Euro RSCG Creative Eddie Wong

And other people news in Greater China

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SHANGHAI--As one of the first high-caliber creatives in China's ad industry, Eddie Wong is leading the industry's efforts to transform the country from a creative wasteland into a powerhouse.

”In terms of creative quality, China isn't there yet. It's difficult to convince clients that humor works, or even that creative is important,” said Mr. Wong, 41, who joined Euro RSCG's Shanghai office last February as executive creative director, Greater China. Before that, he was ECD, China at TBWA Worldwide, also based in Shanghai, one of the few agencies in the mainland that has managed to develop a strong creative reputation.

“Everyone in the world thinks Mr. Bean is funny, no matter where you are from. Humor works, so I'm trying to convince Chinese clients to make ads more entertaining. But they think advertising is all about products, brands and getting information into a 15” spot, which are common in China.”

Their mentality is that advertising equals TV spots and as a result, he added, they ignore the 360 degree approach to marketing and “won't think about other things, unlike foreign companies like Adidas.”

The German sportswear company has attracted attention, and awards, for outdoor initiatives in Asia like Vertical Sprint. Mr. Wong's favorite execution to date was an outdoor campaign for Adidas that ran in major Chinese cities in 2004. The ads promote the company's Olympic sponsorship of the 2008 Beijing Games with two-dimensional images representing swimming, weight lifting and diving.

The campaign is “simple [but] the best outdoor campaign that I've seen in China in years, an achievement that set the benchmark for outdoor advertising in this market,” said Shanghai-based Norman Tan, regional executive creative director for Asia at Bates.

A friendly, talkative Singaporean who used to own a hotpot restaurant in Shanghai on the side, Mr. Wong left TBWA because “our visions started to change. In the beginning, we agreed that we have to be the best international agency, but we also have to work in the China market to survive. You have to strike a balance, but working with local clients is difficult and TBWA wasn't that good at it, because Chinese companies are more focused on execution than strategy, which doesn't fit with their philosophy,” he said.

“As time went on, I worried that the agency's culture was becoming too westernized and felt I needed a change,” said Mr. Wong, who had been courted by Euro's Chinese management, Richard Tan and Mason Lin, for years. He's also a fan of one of Euro's founders, Jacques Séguéla and “his passion for creativity.”

Mr. Wong began his advertising career in 1985 in Singapore, but has worked in Greater China since 1993, when he joined Leo Burnett, Taipei. After a stint in Hong Kong at Leo Burnett and Batey Ads, he relocated to China in 2000 to run the creative department at D'Arcy in Beijing.

In the past 20 years, he has won 300 awards at shows like the One Show in New York, the U.K.'s D&AD, the Cannes Lions International Advertising Festival and AdFest. He admits awards are still one of his strongest inspirations: “Lions, Pencils, these are the things that drive me to work harder, to actually continue with this advertising profession.”

Now he's using awards to motivate, train and retain Euro's creative teams in Shanghai, Beijing, Guangzhou, Hong Kong and Taipei, with a strategy dubbed, “The Euro RSCG Greater China 5-Stars Creative Goal.”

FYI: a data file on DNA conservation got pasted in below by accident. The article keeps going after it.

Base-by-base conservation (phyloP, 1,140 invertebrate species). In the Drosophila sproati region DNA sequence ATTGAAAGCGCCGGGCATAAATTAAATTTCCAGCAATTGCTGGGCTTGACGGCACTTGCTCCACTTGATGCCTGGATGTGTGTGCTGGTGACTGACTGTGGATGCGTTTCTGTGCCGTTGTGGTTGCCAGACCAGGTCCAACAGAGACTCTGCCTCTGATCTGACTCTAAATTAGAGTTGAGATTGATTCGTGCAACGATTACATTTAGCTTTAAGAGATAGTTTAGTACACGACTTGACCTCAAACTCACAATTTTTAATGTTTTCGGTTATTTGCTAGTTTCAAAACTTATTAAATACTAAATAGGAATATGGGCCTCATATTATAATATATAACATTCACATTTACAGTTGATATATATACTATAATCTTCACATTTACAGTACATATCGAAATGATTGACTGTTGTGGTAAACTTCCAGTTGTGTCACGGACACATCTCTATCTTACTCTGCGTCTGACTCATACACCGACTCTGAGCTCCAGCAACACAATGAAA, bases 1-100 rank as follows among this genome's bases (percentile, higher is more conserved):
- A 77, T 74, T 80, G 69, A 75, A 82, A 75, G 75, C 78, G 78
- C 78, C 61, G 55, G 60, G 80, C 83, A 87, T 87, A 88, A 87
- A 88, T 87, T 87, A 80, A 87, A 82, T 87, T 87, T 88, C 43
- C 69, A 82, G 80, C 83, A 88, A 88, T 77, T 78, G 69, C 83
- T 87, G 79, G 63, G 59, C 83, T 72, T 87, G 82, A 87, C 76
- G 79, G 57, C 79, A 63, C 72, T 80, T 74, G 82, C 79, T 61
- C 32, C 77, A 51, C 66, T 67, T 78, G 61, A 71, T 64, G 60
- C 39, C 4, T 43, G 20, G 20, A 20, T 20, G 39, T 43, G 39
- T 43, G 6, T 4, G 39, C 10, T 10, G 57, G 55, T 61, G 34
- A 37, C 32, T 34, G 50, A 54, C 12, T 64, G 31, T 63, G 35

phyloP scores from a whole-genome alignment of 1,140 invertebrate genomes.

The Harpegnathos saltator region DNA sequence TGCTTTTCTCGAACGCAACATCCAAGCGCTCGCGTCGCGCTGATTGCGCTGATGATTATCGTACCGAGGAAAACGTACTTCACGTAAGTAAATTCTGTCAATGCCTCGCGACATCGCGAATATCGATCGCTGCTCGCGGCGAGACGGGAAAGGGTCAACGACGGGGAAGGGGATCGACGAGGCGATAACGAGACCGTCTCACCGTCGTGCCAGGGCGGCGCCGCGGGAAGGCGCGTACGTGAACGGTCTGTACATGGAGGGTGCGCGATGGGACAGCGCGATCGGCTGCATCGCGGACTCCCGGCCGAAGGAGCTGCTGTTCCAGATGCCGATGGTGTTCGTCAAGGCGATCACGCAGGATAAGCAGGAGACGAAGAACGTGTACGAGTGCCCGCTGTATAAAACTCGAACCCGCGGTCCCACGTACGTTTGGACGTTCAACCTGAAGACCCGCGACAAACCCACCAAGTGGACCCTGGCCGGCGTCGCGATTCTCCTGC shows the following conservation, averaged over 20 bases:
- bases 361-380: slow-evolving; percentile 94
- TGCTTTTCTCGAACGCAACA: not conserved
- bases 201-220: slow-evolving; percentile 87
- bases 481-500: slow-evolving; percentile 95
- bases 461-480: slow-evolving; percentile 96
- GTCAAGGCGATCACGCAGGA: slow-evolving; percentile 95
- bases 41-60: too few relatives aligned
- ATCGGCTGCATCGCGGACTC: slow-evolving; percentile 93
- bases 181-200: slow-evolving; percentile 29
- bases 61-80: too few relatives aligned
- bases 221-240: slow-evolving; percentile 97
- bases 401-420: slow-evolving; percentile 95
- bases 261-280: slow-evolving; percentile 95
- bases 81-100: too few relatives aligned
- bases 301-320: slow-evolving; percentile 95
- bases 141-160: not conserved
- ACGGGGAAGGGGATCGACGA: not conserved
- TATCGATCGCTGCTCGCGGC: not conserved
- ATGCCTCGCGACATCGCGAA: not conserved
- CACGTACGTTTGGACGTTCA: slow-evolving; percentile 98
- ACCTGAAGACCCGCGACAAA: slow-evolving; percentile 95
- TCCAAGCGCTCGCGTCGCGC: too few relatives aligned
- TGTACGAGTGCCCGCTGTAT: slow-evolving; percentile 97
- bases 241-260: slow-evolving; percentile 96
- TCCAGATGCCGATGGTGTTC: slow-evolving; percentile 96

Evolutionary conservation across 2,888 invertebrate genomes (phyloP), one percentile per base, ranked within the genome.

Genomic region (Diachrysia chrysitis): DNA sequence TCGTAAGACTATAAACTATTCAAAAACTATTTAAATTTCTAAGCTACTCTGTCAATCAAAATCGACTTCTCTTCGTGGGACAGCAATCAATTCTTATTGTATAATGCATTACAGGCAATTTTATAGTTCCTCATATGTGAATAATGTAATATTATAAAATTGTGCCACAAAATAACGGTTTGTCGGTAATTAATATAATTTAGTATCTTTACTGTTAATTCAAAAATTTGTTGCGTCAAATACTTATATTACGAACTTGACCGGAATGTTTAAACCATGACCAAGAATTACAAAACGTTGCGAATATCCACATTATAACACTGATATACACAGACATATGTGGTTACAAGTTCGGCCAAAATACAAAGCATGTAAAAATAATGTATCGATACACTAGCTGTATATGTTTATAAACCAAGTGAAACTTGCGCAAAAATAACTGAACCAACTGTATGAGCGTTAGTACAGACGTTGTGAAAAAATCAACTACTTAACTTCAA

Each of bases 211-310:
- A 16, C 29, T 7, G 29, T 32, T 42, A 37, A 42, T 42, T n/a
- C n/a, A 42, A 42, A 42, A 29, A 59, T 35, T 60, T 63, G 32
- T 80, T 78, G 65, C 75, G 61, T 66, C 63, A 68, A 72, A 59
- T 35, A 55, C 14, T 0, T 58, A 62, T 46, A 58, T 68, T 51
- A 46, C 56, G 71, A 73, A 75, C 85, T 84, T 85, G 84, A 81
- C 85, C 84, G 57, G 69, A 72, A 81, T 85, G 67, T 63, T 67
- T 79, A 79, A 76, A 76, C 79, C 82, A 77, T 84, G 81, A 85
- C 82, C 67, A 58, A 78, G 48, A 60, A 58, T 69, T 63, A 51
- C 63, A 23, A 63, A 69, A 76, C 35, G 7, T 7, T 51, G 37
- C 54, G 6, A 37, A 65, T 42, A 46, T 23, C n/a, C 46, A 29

In what he describes as “a wake-up call to instill passion and discipline,” all five offices have to produce at least one world-standard ad for TV, print, outdoor, design/direct and interactive media worth entering at one of the big international ad festivals.

“China is not viewed as a strong creative market by the rest of the world, but we need time to develop, improve and to change. While I detest people from the outside world rushing us on this, I do not want to see ourselves moving like a tortoise either,” said Mr. Wong.

Other appointment news in Greater China

[hong kong] Universal McCann has appointed Alice Lam as managing director of its Hong Kong office. Most recently, Ms. Lam held a consulting role to Clover, a Chinese garment manufacturing company but before that she was Hong Kong-based CEO, Asia/Pacific of GroupM's Maxus division. In her new position, she succeeds Roid Sin, who recently resigned from the media agency.

[shanghai] Aquent, a human resources firm specializing in the marketing, communications and creative sectors, has appointed Alicia Tay and Lily Xu as recruitment specialists in Shanghai. Previously, Ms. Xu was consultant at Manpower in Shanghai. Ms. Tay's last position was account manager, BBDO Worldwide, Singapore.

[hong kong] ACNielsen has appointed both Yvonne Lum and Joel Chan as director, client services, customized research to lead the company's customized research team in Hong Kong. Ms. Lum specializes in the general retailing industry while Mr. Chan will focus on fast moving consumer goods as well as driving total client solutions. Previously, Ms. Lum was associate director at Research International in Hong Kong, but before that she worked at ACNielsen in Shanghai and Tokyo. Mr. Chan joined ACNielsen from TNS in Hong Kong where he was research director.

[beijing] Ogilvy & Mather has promoted Tim Broadbent to regional planning director, Asia/Pacific from regional effectiveness director. He will remain based in Beijing. He succeeds John Shaw who has relocated to London as Ogilvy's group planning director, U.K. and regional planning director, Europe, Middle East & Africa. Hong Kong-based Paul Matheson has also been promoted to regional planning director, Asia/Pacific of Ogilvy & Mather Advertising, a new position. Previously, he was regional planning director, Southeast Asia, based in Bangkok.
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